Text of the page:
First, we don’t sell products. We are into critiquing products, not making them ourselves. Second, you may have noticed that PrivacyJournal doesn’t display ads on any of our pages. We’ve seen way too many VPN review sites that are so full of ads you can barely read them. Trying to get around them all reminds us of the best scene from Airplane!.
Although advertising would be an easy way to make money for the site, we don’t want to display ads because we don’t want to compromise the user’s experience with ads. Additionally, advertising is now pretty much unavoidably linked with personal data collection, which we want to help you avoid.
However, we still need to make money. That leaves us with affiliate partnerships.
What Are Affiliate Partnerships?
Affiliate programs are a new kind of marketing that rose up alongside e-commerce. Amazon was an early pioneer, but you can find affiliate programs anywhere products are sold online.
An affiliate partnership is a relationship between a product’s creator and a content creator who reviews or recommends that product. Generally, affiliate partnerships work on a commission model.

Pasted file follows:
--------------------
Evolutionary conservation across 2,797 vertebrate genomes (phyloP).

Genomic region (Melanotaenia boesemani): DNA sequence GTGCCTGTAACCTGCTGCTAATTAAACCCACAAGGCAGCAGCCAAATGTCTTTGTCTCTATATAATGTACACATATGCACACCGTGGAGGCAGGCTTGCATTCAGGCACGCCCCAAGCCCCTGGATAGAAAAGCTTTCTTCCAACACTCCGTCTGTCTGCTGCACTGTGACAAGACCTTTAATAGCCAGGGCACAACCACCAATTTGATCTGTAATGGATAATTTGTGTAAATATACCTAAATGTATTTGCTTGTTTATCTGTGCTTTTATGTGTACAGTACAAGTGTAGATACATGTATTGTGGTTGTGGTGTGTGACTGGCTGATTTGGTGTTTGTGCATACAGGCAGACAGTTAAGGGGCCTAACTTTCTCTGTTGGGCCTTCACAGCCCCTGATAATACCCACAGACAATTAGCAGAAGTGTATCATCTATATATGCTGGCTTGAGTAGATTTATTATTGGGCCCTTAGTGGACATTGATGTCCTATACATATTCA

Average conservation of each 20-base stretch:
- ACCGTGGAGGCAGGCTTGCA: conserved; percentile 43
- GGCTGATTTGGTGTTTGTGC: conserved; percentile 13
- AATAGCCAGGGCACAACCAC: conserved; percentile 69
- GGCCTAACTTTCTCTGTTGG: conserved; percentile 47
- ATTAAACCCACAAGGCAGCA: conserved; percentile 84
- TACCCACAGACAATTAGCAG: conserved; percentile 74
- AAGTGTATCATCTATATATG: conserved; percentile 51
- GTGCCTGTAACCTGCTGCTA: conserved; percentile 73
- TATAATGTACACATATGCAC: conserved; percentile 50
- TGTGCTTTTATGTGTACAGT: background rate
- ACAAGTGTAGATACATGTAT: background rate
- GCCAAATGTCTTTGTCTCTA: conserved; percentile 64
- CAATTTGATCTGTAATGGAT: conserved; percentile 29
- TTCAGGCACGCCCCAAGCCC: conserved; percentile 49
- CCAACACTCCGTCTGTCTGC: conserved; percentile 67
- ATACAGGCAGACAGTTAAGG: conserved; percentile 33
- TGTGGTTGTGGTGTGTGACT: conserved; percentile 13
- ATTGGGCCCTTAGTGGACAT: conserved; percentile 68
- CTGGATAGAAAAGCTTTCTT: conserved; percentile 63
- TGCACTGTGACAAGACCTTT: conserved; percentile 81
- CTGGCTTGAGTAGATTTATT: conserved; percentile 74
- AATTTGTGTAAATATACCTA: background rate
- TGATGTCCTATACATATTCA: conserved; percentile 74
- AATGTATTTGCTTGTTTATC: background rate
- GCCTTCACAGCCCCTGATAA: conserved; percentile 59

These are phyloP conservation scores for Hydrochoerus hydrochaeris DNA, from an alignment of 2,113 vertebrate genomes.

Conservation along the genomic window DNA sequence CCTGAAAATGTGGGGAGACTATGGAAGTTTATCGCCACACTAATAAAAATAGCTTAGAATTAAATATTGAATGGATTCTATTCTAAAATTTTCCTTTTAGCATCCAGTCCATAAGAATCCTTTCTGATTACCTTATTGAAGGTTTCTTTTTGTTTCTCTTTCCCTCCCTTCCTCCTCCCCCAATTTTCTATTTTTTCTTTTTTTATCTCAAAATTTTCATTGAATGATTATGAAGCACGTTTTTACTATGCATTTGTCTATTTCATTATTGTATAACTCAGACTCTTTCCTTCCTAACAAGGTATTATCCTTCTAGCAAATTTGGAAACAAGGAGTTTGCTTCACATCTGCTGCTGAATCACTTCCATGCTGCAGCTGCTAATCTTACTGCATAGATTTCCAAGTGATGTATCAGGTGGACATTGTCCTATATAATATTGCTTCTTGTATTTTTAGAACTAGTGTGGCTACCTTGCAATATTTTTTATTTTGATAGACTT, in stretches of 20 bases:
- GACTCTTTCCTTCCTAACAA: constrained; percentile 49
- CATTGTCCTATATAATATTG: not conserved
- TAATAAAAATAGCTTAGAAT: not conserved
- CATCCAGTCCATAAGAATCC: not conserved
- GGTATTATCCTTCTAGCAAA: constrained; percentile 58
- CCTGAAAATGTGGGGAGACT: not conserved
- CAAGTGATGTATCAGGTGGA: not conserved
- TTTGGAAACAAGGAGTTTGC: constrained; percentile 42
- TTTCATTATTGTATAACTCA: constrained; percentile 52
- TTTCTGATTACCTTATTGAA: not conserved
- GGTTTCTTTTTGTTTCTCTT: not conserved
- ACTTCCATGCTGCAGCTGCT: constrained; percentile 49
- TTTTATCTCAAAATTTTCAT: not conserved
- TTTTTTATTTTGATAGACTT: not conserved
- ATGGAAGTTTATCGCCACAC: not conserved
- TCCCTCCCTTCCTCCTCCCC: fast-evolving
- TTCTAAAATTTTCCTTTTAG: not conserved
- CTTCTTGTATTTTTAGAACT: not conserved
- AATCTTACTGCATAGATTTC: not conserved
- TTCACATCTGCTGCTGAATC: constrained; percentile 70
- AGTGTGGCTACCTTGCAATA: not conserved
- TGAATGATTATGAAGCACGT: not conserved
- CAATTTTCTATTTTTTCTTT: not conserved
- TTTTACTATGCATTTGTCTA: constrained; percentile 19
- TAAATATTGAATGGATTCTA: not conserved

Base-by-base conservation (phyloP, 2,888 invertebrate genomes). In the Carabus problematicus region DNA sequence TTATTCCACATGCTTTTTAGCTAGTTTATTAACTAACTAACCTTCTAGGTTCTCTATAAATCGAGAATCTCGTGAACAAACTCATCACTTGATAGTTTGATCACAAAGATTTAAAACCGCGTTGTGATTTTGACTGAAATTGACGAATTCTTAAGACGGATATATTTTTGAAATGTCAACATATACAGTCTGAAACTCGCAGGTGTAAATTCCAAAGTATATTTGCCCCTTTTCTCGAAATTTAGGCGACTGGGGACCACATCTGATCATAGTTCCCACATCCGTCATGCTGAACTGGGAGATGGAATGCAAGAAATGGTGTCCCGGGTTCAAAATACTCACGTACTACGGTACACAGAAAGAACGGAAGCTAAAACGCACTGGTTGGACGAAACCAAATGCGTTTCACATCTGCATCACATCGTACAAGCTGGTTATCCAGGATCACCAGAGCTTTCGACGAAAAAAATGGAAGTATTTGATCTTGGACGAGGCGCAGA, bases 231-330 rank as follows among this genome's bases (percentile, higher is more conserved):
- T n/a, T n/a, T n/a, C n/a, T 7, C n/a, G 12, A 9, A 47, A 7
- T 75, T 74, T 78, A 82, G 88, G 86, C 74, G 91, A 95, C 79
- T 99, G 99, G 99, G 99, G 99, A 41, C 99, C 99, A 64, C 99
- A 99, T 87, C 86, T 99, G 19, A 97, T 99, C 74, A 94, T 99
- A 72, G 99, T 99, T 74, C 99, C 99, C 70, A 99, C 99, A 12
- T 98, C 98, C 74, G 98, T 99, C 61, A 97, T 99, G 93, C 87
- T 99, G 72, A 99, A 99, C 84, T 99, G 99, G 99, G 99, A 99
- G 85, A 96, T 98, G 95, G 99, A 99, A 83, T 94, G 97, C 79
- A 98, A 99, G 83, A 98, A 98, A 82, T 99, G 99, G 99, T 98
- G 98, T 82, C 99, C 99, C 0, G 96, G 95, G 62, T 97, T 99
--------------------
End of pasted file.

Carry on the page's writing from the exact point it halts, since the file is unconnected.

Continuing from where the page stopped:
Here’s how it works:
- A website reviews a product or recommends products for a certain use case.
- The site adds an affiliate tag to the links in the article. The affiliate tag is unique to each review website so the product creator knows the user came from the review site.
- If the customer signs up for the product, the review site gets a small bonus from the product creator.
Affiliate marketing is a win-win for the reviewer and manufacturer. The former gets paid without having to sell ads, and the latter gets publicity without investing much.
The only person who doesn’t necessarily benefit is the consumer. The flaw in the plan is clear: If the reviewer is getting paid when someone buys a product, doesn’t the reviewer have an incentive to bias the review in the product’s favor?
To be honest, yes — and in fact some services will try to lock in guarantees from sites for larger bonuses, including how high it ranks or how often it’s mentioned.